"If anything, people will stay on the water and in a brand new place before they stay in the smaller places, so the other ones will probably see more of an effect," another person said.
McKenna, however, said he thinks there's enough business to go around.
"I think there's pent-up demand for current lodging facilities," he said. "Is it going to affect some occupancies? It probably will. But overall, I think the potential markets that we have for our region are greater than the current supply of current amenities we have."
Last year, the Hampton Inn opened and added nearly 100 rooms to the market, but the county still saw an increase in occupancy, McKenna said.
Lake Flower Lodging says it calculated the economic impact of the hotel "using standard economic impact analysis techniques and conservative assumptions for visitation and tourism spending."
The company's first economic summary, submitted in early July, estimated the hotel project would generate more than $5.8 million in net new spending in the region per year. That figure was based in part on numbers drawn from a 2013 Leisure Travel Study for Essex County conducted by ROOST.
However, that figure was later scaled back because it used the wrong data. When asked about the mistakes on July 24, LaBarge told the Enterprise he was already taking another look at it.
"I've got somebody reviewing that on my behalf to make sure everything is accurate and it's the final document we're going to go with," he said.
The new estimate of $3.87 million in spending was described as a "highly conservative projection" covering only the overnight visitor stays associated with the project.
"New spending associated with day trips and extended stays as a result of the restaurant, waterfront amenities, spa and banquet facilities will also contribute to increased visitor spending in the region," the summary reads.
In the revised analysis, the company says it assumed 2.9 visitors per unit and 50 percent occupancy to calculate visitor days to the hotel. Are those accurate assumptions?
One local expert in the hospitality industry who is familiar with these kinds of studies said an average of 2.9 occupants per room is too high.
"In today's day and age, that's not going to exceed 2, and it's probably more in the 1.8 range," he said.
The American Hotel and Lodging Association, in its annual reports on the lodging industry in the U.S., says the typical leisure room stay is by two adults.
What about the expected 50 percent occupancy rate? Some local tourism officials and hotel owners said they think it's realistic.
"Based upon what we do, yeah, I think that's reasonable," one hotel owner said.
Two other people, however, said 50 percent occupancy is too high, at least in the hotel's first year of operation.
"That's a pretty ambitious number because usually your curve on a hotel, in the first year you're building base occupancy," one person said. "In the second year, 50-plus percent makes more sense to me."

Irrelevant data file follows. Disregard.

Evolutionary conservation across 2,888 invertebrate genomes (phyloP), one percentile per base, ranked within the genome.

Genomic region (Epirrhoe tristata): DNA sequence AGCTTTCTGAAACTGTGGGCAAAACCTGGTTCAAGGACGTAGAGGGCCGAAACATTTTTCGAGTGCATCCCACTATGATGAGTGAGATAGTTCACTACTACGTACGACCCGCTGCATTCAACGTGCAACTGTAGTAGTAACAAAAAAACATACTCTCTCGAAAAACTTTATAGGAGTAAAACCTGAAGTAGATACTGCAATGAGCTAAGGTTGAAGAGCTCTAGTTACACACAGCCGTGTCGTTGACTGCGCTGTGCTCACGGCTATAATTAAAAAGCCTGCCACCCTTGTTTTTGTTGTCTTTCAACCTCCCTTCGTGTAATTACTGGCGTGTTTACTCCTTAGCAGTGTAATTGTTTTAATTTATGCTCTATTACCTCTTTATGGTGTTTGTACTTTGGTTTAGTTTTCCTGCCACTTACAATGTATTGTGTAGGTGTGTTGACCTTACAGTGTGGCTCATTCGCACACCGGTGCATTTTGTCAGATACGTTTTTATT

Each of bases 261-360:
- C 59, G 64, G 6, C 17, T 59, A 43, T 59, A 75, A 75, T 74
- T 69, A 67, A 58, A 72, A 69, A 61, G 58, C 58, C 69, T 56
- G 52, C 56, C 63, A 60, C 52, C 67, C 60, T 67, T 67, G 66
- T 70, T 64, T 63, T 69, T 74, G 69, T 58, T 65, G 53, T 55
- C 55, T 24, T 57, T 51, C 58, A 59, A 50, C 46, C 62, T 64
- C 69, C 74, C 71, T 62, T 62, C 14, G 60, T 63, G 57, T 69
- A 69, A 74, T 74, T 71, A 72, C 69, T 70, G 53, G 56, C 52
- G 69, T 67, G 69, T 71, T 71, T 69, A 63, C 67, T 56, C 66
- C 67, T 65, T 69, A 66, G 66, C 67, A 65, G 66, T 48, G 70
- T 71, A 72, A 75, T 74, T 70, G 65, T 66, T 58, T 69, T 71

Others questioned Lake Flower Lodging's use of the ROOST study, which largely reflects the Lake Placid market, in making predictions about the hotel's economics.
"I don't know personally that it would be fair to use Essex (County) impact numbers in Saranac Lake," a local tourism expert said. "In Lake Placid, you have a lot of high-end properties, resorts that are selling rooms literally for $1,000 a night. When you look at a spending profile for Essex County, because of Lake Placid, one would have to say that's on the upper tier."
Another person familiar with the ROOST study said it would be a stretch to extrapolate some of its numbers like Lake Flower Lodging did.
"I'm not a statistician, but you start to lose some validity there," the person said. "The more you parse it out into things that they're not saying, you add more instability to it."
Lake Flower Lodging used the estimate of $3.87 million in spending to project that the hotel, based on the county's 8 percent sales tax rate, would generate $309,600 in new sales tax revenue. The company says that represents "only a portion of the project revenue."
The company also estimated that the hotel would generate, based on the county's 3 percent bed tax, a minimum of $58,050 in bed tax revenue "to help further promote the Saranac Lake area and region." That number is based on the assumption that half of the $3.87 million in spending is hotel revenue.
As for potential property tax revenue, the five parcels involved with the project currently generate a combined $55,000 for the local municipalities. When construction of the hotel is completed, Lake Flower Lodging says the properties would create $263,000 in property tax revenue, based on current tax rates and an "estimated assessment" of $10.5 million.
The company says the $10.5 million assessment is based on "a review of current assessment and property taxes, comparison hotels in the Lake Placid area and a discussion with town assessors."
The Enterprise reviewed the assessed value of other area hotels and contacted several local assessors and real estate appraisers who are familiar with the area's hotel market. They each said the $10.5 million figure didn't sound unreasonable for a waterfront hotel in Saranac Lake with amenities like those that have been proposed. One said he thought the proposed assessment was about right, if not a little on the high side.
Does money matter?
The planning board's review has focused largely on the size, height and potential traffic and pedestrian impacts of the hotel. Should its potential economic benefits also factor into the decision? Yes, according to the village's planned unit development district law, which is guiding the board's review. One of the law's standards deals with community benefits and asks specifically whether the PUDD "has the potential to provide substantial economic, social, environmental, open space and other benefits to the village."
"I think the PUDD law provides that discretion, but (the economics) are harder to quantify and compare than some of the more tangible, site-based considerations," said planning board Chairwoman Leslie Karasin. "It's not that it's not relevant, it's just a harder calculation to make."